A) CONTRARY TO PUBLIC OPINION, WE ARE NOT WHAT WE DO.

This is a myth. Perpetuated by overachievers and carried on by those of us with a great
capacity for guilt. Your worth is not determined by the number of activities you advise, the amount of papers you correct, nor even the hours you devote to your job.

B )WE ARE WHAT WE SHARE.

We are…Language lovers. Caregivers. Thinkers. Motivators. Inspirers. Mentors. Instructors. Partners. Organizers. Creative geniuses. Laugh-makers. Leaders. Team-members. Mind-openers. Confidence-builders. That is who we are. THAT IS WHO YOU ARE. Very valuable…in this profession and in this world.

C) THE JOB GOES TO ONE WHO SAYS YES.

It has taken me 18 years of teaching…and a good many years of involuntary volunteerism before that to figure this out. Sometimes not saying no = saying yes.

D) IF I DON’T SAY YES THEY WILL FIND SOMEONE WHO WILL.

Say this to yourself over and over again until it starts to sound believable. They (the
powers that be and your own conscience) will tell you otherwise. Look around at all the other people who are not doing what you do. They said no. Look at all you do. You said yes. If you say no, someone will step up to fill the vacuum, in many cases. Saying yes does not make you better. It makes you busier. …and sometimes makes you bitter.

E)YOUR VERY NATURE WILL NOT ALLOW YOU TO BE A BAD TEACHER.

If you are a good teacher by nature and by practice, you will continue to be one. You
might be a DIFFERENT KIND of good teacher than you were 5 years ago or 5 years from now….but your knowledge, skill, caring, and love will always make you a good teacher.

F) YOU WILL EARN AS MUCH RESPECT FOR SETTING BOUNDARIES AS YOU WILL FOR TRYING TO DO IT ALL.

I did not know this. I still have to remind myself of it often. And even better, you will have something of yourself left at the end of the day.

G) IT IS NOT A GOOD IDEA TO PUT OTHER PEOPLE’S CHILDREN BEFORE YOUR OWN.

We have all seen it happen. The ideal teacher or principal. The award-winning coach. With no connection to their own. The older my children are (now 7 and 9) (additional note…they are now 25 and 27!!!) the more I see the truth in this.

H) YOU ARE TEACHING BY EXAMPLE.

I have seniors who we refer to as “serial joiners”. They have signed up for every club, activity and sport available. Some are near the nervous breakdown stage. Others have eating disorders. Must do everything. Perfectly if possible. I was one, can still be one if I am not careful. I don’t think it is healthy for them. I want them to learn to set priorities and manage time. Find balance. I cannot do that if I show them…by example…that I think a good person is one who does everything and does it well come hell or high water. If I only love myself as an overachiever , how can I convince them that they have great worth for who they are…not the number of items they accomplish in one day?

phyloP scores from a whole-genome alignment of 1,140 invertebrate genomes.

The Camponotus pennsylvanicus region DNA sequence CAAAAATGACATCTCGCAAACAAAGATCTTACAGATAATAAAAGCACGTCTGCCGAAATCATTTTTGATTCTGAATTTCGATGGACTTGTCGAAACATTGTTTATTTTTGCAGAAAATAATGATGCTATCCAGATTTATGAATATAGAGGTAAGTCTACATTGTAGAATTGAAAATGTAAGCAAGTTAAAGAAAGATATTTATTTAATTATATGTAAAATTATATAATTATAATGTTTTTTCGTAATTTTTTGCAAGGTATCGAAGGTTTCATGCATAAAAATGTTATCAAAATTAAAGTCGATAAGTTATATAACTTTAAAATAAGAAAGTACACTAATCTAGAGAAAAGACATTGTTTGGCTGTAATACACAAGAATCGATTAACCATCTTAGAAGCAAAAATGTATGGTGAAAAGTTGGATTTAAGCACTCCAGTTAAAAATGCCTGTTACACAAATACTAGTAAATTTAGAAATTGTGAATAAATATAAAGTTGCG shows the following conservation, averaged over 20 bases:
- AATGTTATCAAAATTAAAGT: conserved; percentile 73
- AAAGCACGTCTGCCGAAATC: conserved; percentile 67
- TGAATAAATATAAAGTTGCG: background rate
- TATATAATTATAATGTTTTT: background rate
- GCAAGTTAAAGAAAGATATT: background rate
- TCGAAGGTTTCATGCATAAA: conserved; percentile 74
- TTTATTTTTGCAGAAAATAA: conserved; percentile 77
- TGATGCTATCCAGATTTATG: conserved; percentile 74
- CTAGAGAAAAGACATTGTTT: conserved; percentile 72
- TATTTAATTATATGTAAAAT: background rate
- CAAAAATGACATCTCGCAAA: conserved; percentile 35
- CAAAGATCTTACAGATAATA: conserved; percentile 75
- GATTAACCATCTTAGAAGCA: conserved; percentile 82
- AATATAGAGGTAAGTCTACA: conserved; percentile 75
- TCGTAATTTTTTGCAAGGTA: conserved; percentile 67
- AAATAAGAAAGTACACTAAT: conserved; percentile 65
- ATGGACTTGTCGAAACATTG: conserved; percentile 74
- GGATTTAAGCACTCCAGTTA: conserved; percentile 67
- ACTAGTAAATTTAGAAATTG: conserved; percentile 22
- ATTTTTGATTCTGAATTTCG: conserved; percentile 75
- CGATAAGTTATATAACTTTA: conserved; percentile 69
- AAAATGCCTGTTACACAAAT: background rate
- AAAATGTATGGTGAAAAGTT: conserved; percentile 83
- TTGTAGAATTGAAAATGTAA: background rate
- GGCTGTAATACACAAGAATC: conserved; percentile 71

I) CAN I BE GRATEFUL ABOUT THIS…OR JUST RESENTFUL?

This is the test I have been using to decide whether to say yes or no. If I can be
grateful…it is worth considering. If I will only feel resentful (regardless of how good an idea it is or no matter how important it is to someone else!!!!!!!!!!!) I must seriously consider whether it is worth the time and energy involved.

J) NOT EVERYTHING MUST BE DONE RIGHT NOW.

I have a great list of great ideas. I take comfort in the fact that someday I will do most of them(or get someone else to !!) I am learning to wait to get them accomplished… Everything in its own time.

If you have made it to the end of this ramble…thanks for sticking with me….it was probably more helpful for me to write it to myself than for you to read it!! :o) Teresa, your discomfort and frustration right now are a healthy sign that you are ready to grow. Good things are coming your way personally and professionally. But you may have to let go of some things to
make room for them in your life. It may be an attitude, an outlook, or a responsibility. For some teachers it has even meant a change in position, to another facet of teaching, or a position in another district. For others, just a shift in their approach to each day’s work. I understand how you feel. My friends who are reading this will tell you I have been there and still find myself there many days. It is part of the midpoint in the teaching cycle…who knows…maybe any point in the cycle. But the cycle will continue…I wish you peace and joy with your life and your profession as you go. And strange as it may seem, the discomfort and
frustration may just bring you what you really want and need. Keep your eyes and heart open.

with love,
Laurie

Three Days for Two!

by lclarcq on February 13th, 2018

filed under Uncategorized